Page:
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Journal Article

Gut microbiota alteration in adolescent anorexia nervosa does not normalize with short-term weight restoration

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Belheouane,  Meriem
Guest Group Evolutionary Genomics, Max Planck Institute for Evolutionary Biology, Max Planck Society;

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Baines,  John F.
Guest Group Evolutionary Genomics, Max Planck Institute for Evolutionary Biology, Max Planck Society;

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Citation

Schulz, N., Belheouane, M., Dahmen, B., Ruan, V. A., Specht, H. E., Dempfle, A., et al. (2020). Gut microbiota alteration in adolescent anorexia nervosa does not normalize with short-term weight restoration. International Journal of Eating Disorders, 1-12. doi:10.1002/eat.23435.


Cite as: http://hdl.handle.net/21.11116/0000-0007-9EC2-C
Abstract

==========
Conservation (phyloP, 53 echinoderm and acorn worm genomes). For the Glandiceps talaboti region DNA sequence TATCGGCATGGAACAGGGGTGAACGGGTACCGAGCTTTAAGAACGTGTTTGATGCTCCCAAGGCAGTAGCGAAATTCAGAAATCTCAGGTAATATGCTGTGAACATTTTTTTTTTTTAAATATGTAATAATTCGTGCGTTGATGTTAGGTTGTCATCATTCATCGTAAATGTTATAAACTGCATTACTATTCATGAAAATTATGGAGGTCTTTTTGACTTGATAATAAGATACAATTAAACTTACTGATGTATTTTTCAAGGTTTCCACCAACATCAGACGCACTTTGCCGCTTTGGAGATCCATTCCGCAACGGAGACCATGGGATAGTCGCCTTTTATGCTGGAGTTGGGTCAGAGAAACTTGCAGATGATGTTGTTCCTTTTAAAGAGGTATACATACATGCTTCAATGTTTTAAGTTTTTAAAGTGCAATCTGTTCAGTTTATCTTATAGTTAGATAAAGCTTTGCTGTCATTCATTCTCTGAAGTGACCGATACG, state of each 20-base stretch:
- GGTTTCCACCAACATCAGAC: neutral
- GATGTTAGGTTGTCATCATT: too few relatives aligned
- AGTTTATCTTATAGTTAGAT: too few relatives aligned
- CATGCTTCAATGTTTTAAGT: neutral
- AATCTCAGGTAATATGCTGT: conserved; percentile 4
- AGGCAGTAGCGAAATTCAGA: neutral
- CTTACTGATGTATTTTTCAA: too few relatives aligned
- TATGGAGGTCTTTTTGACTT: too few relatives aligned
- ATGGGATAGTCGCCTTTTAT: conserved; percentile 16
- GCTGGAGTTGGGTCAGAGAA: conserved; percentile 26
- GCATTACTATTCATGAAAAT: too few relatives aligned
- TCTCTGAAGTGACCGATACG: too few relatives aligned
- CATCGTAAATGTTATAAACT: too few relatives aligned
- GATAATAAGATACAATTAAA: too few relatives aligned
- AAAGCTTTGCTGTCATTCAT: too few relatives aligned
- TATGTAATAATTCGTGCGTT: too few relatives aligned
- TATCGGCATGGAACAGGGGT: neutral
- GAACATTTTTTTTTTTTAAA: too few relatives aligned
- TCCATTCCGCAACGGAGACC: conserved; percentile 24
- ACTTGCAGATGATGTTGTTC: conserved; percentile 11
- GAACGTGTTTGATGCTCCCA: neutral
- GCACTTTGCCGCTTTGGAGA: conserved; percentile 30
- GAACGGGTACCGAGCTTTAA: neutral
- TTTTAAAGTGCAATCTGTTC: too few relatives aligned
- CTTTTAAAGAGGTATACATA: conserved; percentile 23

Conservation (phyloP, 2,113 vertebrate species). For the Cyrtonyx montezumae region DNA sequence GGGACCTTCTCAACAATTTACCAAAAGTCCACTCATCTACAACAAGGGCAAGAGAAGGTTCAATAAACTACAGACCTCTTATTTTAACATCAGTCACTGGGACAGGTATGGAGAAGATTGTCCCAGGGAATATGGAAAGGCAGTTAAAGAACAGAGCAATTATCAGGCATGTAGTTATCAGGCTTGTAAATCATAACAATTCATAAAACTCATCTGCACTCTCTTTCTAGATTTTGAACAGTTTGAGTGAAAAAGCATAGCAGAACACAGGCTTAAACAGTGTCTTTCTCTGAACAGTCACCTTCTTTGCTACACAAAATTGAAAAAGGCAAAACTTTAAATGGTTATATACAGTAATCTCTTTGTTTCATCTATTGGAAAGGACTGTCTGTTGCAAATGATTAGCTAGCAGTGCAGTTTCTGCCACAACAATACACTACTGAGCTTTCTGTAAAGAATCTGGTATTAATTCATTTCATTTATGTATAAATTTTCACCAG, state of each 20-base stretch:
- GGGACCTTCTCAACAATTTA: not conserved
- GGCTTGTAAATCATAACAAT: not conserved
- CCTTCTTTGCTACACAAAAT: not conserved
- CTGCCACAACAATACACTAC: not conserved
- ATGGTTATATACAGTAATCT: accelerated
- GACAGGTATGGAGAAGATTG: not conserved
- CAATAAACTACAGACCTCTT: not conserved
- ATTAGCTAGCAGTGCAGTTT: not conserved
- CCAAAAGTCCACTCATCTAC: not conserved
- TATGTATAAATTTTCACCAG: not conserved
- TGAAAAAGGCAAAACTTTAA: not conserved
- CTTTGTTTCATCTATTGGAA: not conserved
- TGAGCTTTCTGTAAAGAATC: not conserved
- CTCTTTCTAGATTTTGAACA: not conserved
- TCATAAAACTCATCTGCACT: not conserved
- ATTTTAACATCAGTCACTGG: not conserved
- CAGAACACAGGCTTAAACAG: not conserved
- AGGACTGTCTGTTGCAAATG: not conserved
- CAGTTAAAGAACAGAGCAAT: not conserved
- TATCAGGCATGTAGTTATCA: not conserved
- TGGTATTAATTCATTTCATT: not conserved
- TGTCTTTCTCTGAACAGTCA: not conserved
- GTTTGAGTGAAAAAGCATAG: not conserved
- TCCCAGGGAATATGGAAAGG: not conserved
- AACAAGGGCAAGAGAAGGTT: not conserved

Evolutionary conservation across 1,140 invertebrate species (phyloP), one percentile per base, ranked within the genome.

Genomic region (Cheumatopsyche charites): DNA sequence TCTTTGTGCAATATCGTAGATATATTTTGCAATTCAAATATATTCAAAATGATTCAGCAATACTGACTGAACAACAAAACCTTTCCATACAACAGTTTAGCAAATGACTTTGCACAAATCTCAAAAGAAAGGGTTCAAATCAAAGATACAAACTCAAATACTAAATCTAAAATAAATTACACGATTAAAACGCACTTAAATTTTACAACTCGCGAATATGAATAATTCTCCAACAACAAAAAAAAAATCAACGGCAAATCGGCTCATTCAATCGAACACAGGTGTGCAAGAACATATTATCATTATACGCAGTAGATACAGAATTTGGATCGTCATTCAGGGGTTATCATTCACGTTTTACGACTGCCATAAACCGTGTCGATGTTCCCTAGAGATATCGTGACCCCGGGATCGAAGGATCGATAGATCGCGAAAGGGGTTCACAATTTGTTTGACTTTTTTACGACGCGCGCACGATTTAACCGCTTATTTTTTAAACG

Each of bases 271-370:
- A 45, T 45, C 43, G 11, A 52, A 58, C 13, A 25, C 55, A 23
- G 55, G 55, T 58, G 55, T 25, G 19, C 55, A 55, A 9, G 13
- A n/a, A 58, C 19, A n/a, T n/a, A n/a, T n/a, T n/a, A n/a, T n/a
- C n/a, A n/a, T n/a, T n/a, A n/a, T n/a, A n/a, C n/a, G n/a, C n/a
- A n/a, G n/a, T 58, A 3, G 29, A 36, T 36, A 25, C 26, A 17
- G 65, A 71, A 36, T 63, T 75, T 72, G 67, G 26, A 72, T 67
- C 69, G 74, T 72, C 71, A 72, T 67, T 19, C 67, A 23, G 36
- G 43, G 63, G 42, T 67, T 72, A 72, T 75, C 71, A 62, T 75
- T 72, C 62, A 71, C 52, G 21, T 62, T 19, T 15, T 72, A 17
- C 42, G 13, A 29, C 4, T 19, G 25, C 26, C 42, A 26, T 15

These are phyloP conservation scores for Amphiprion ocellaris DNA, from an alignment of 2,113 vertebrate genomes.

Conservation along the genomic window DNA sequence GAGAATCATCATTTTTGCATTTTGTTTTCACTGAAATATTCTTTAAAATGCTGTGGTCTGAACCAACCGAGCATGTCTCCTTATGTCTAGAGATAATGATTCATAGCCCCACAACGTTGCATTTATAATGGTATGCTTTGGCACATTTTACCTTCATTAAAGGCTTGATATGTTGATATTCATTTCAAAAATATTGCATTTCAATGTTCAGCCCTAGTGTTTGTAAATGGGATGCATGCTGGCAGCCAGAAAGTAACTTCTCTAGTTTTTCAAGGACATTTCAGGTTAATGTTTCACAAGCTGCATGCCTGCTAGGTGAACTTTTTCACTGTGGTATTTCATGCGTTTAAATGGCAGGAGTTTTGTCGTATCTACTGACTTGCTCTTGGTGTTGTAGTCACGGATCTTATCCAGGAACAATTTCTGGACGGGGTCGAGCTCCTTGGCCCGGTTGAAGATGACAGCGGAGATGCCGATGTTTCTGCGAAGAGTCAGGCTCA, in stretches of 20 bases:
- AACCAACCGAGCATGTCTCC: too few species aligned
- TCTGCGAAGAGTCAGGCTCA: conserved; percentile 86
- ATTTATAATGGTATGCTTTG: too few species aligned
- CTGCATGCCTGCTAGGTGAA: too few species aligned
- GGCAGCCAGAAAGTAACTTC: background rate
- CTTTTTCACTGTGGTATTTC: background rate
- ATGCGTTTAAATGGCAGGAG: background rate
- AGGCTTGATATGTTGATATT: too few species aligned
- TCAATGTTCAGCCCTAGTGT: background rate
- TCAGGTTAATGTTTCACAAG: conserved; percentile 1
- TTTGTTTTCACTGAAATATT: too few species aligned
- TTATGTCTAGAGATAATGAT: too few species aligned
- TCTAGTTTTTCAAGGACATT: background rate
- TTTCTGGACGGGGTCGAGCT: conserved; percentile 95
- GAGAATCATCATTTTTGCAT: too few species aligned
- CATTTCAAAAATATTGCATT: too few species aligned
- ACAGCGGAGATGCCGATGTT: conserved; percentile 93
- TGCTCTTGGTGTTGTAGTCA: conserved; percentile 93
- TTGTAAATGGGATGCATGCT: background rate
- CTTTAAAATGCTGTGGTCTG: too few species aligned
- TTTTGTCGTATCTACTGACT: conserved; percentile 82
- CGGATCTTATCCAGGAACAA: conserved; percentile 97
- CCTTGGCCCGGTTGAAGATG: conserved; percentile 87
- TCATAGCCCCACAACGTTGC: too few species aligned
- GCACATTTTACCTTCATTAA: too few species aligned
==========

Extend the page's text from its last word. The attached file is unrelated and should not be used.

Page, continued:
Objective: Gut microbiota are linked to metabolic function, body weight regulation, and brain and behavioral changes. Alteration of gut microbiota is repeatedly demon- strated in adults with anorexia nervosa (AN) and transplantation of stool from adult patients with AN reduces weight gain, food consumption and food efficiency in germ-free mice. No similar data are available for adolescents, who might differ from adults due to their shorter duration of illness. Method: Nineteen female adolescent patients with AN at admission and after short-term weight recovery were included in a longitudinal study and compared to 20 healthy controls (HC). DNA was extracted from stool samples and subjected to 16S rRNA gene sequencing and analysis. Group comparisons, indicator genera and simper analysis were applied. Taxon abundances at admission was used to predict inpatient treatment duration. Results: Alpha diversity is increased in patients with AN after short-term weight recov- ery, while beta diversity shows clear group differences with HC before and after weight gain. A reduction in Romboutsia and taxa belonging to Enterobacteriaceae at both timepoints and an increase in taxa belonging to Lachnospiraceae at discharge are most indicative of patients. Lachnospiraceae abundance at admission helped to predict shorter inpatient treatment duration. Discussion: This pilot study provides first evidence of gut microbiota alterations in adolescent patients with AN that do not normalize with weight gain. If verified in larger studies, the predictive power of taxa belonging to Lachnospiraceae for clinical outcome could complement known predictors at admission, inform clinicians and serve as a target for nutritional interventions.